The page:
Networking and learning at events is valuable, but it can be tricky to persuade your school it’s worth your absence for a day or more. Teacher Peter Banks shares his tips for making a persuasive case.

A calendar with a conference scheduled

Source: Ekaterina Minaeva /

With the Association for Science Education (ASE) annual conference just around the corner it’s that time of year when many teachers try to persuade their managers they should attend. All good schools agree continuing professional development (CPD) is essential for teachers to maintain their subject knowledge, to think about their teaching practises and talk to other teachers about new ideas.

Despite that, some schools need a little persuasion to release staff to attend events, especially those that last several days. Here are some of my tips for convincing your school leaders you should go.

Prepare well in advance

During an appraisal or performance management cycle, identify areas you want to improve. As part of any discussion with a manager or department head, mention the CPD you are interested in. Make it clear how the CPD will support your development, and therefore, help the school. If your school identifies targets, always link to them when you mention any CPD. Be prepared to help the school minimise the impact of your absence. Above all show how your absence will positively impact the school in the long term.

Demonstrate variety

For large scale conferences like the ASE annual conference or the Secondary and Further Education Group (SaFE) conference, make clear the number of different CPD sessions you can attend. Many conferences have a variety of groups of people attending, for example from suppliers showing off new kit to teachers talking about money saving ideas and amazing teaching techniques. You can show real value for money in a short space of time and get a whole year of CPD in one conference.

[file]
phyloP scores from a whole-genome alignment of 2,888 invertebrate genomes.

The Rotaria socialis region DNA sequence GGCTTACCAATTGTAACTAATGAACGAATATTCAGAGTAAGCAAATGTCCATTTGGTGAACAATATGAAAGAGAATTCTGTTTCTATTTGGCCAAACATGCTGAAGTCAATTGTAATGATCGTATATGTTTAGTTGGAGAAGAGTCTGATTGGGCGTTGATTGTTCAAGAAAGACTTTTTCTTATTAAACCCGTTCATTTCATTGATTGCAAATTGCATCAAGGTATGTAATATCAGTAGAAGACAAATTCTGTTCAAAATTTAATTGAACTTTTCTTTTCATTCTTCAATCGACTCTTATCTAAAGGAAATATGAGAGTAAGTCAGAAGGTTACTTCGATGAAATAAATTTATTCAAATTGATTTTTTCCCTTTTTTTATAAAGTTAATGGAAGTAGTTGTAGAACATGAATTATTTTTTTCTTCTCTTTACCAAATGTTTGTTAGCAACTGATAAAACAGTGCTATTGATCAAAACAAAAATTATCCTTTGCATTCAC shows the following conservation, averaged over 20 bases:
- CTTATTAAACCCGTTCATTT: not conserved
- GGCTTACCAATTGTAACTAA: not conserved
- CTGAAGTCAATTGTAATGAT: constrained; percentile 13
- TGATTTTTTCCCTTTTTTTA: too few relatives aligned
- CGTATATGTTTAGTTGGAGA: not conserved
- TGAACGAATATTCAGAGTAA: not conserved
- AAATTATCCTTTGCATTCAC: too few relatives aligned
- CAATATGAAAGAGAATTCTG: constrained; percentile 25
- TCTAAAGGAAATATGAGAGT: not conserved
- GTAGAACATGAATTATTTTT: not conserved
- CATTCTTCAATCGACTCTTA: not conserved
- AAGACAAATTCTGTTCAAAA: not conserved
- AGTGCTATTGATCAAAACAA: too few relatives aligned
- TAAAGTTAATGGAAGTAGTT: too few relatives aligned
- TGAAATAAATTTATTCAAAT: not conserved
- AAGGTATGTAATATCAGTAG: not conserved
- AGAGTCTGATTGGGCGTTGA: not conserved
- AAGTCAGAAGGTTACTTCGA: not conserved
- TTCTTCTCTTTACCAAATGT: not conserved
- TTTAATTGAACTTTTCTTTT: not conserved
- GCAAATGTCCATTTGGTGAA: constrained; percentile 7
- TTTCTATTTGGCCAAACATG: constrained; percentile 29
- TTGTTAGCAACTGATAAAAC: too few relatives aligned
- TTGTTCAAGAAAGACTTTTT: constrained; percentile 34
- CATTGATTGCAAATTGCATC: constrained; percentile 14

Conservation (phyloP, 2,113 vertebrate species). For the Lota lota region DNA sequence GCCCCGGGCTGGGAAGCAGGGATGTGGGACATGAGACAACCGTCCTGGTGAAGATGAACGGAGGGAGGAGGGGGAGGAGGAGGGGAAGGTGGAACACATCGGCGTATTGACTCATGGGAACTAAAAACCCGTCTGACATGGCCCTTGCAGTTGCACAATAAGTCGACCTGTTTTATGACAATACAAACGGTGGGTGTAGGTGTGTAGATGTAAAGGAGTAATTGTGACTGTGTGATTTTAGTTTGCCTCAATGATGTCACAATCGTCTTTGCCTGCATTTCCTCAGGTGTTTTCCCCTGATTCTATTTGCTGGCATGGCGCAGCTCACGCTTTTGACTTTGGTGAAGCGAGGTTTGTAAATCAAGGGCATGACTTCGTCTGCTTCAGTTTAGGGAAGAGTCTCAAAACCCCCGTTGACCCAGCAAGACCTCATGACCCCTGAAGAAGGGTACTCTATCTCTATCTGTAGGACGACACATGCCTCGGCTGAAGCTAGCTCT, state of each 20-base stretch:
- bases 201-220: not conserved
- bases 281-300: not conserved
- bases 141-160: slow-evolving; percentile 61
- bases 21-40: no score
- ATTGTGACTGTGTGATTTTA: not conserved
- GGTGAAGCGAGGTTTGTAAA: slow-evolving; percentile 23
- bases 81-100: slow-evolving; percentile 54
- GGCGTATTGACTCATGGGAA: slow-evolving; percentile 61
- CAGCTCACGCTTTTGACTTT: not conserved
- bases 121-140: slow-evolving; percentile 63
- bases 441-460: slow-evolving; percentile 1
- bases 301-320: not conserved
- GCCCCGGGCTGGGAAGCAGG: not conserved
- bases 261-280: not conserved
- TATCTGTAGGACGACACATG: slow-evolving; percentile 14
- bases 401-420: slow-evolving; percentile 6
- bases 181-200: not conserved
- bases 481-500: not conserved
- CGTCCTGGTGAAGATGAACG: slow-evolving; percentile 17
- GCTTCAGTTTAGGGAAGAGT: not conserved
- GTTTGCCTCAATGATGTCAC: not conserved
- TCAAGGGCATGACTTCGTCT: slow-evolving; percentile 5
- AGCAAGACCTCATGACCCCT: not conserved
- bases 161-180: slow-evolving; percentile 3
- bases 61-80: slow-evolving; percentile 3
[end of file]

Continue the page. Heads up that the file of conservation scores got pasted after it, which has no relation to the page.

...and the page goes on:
Talk about health and safety

Many science lessons have an associated risk. It is essential schools understand that teachers need to refresh their knowledge and talk about safety with others including experts. Seeing first hand new methods for practicals (like microscale) that can improve learning, minimise costs and reduce risk can help improve confidence and fill you with ideas when you head back to your school.

Sell the early bird savings

Everyone loves a discount! Booking early sometimes gets you a discount. By showing how much you can save – rather than how much it costs – you may just tip the balance. It also won’t hurt to start preparing your school early that you need to go.

Follow it up

Once you’ve been, make sure everyone knows what you got out of the event. Write a summary for your line managers. Whenever you pass on resources to colleagues, make sure that they know where it came from. Also, note down each time you use a resource from the conference, so you can show how much impact the event had for the next time you want to go.

All schools are different. Some focus on the financial impact of teacher conferences and events, and others on the staffing implications of cover. If you are not allowed to attend this year, remember to remain professional and start working now for the following year. Put together a positive case to show how much the school will benefit from your attendance at your chosen conference or event.